STOCKHOLM (AFP) - Swedish police launched a manhunt on Thursday after the third arson attack against a mosque in a week, amid growing tensions over the rise of an anti-immigration far right movement.
"Someone threw a firebomb, a Molotov cocktail at the building," Mr Torsten Hemlin, a spokesman for Uppsala police, told Swedish news agency TT, adding that the mosque in eastern Sweden did not catch fire.
"They also wrote some vulgar racist words," he said, adding that no one was in the building at the time.
Sweden's Islamic Association posted a photograph online of the main door of the mosque which was emblazoned with an anti-Muslim slogan.
Police in Sweden's fourth largest city, Uppsala, were alerted by passers-by who reportedly saw a man throw a burning object at the mosque at around 0430 GMT (12.30pm Singapore time).
"The crime has been classed as attempted arson, vandalism and incitement to hatred," the police said in a statement appealing for eyewitnesses to come forward.
Thursday's attack came just three days after a late night blaze at a mosque in Esloev in southern Sweden which police suspect was also arson.
On Christmas Day, a week ago, five people were injured when a petrol bomb was thrown through the window of a mosque in Eskilstuna, east of the capital Stockholm.
Sweden's leftist Prime Minister Stefan Loefven led condemnation of the latest attack.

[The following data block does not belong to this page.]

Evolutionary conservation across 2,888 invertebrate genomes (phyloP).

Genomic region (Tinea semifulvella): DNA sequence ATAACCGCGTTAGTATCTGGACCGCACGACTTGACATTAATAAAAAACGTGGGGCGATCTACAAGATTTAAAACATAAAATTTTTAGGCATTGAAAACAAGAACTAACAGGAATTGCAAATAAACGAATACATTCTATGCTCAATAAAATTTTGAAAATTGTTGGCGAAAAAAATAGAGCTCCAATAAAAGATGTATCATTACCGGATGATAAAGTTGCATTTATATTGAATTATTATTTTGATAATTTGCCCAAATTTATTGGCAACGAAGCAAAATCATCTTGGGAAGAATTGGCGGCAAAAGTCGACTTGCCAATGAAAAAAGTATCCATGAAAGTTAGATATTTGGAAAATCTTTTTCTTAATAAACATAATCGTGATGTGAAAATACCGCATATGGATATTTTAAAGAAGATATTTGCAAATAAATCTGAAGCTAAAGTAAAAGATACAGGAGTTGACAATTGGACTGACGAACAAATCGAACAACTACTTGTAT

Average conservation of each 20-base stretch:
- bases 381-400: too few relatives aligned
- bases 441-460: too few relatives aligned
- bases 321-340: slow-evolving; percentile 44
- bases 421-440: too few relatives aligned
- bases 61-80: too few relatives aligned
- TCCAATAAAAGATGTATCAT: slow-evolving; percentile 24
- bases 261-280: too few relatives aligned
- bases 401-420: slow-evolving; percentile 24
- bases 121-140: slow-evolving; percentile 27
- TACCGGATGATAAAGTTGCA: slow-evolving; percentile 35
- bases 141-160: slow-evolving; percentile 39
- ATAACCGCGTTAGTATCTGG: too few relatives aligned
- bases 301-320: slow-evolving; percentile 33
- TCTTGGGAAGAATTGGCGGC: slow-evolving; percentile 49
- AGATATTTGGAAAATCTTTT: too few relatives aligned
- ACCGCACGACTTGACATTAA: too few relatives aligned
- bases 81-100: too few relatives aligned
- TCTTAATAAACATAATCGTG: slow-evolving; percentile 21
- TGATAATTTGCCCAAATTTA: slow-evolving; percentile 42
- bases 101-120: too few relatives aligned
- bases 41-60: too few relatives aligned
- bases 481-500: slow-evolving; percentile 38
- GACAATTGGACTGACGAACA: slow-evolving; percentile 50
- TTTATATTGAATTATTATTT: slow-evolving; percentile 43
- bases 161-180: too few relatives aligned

"The most important thing now is that everyone distances themselves from this," he told TT.
"In Sweden, no one should have to be afraid when they practice their religion," he added, saying the government would increase funding for securing places of worship.
'PEOPLE ARE AFRAID'
According to the anti-racism magazine Expo, there have been at least a dozen confirmed attacks on mosques in Sweden in the last year and a far larger number are believed to have gone unreported.
"People are afraid, they fear for their safety," Mr Mohammad Kharraki a spokesman for Sweden's Islamic Association told AFP.
"We've seen through history that people use violence as a way of polarising the society against minorities."
The attacks come as debate intensifies in Sweden over immigration and the integration of asylum seekers in the traditionally tolerant Nordic country which is expected to receive more than 100,000 asylum applications this year, breaking all previous records.
Last month, the far right Sweden Democrats - which doubled its support to 13 per cent in September elections - came close to bringing down the left-green government over its liberal refugee policies. The party's support in opinion polls has risen to around 16 per cent.
However, in a last minute agreement on Dec 27, the government and centre right opposition parties cut a deal effectively denying the Sweden Democrats influence over major policy - including over immigration.
Mr Kharraki said the arson attacks could be carried out by "Sweden Democrats people who are angry because they've been pushed aside".
"They think Muslims are the problem," he said, while "mainstream political parties have taken a stand against racism and Islamophobia".
However, a spokesman for the Sweden Democrats said there was no reason to consider the attacks to be politically motivated.
"This is not political, it's criminal. It's criminals doing this and it's a police matter, not a political question," said Mr Henrik Vinge.
"This type of violence is something we take very seriously... It's unacceptable, of course."
Muslim groups have called on politicians to join vigils in several cities around the country on Friday to show their opposition to racially-motivated violence.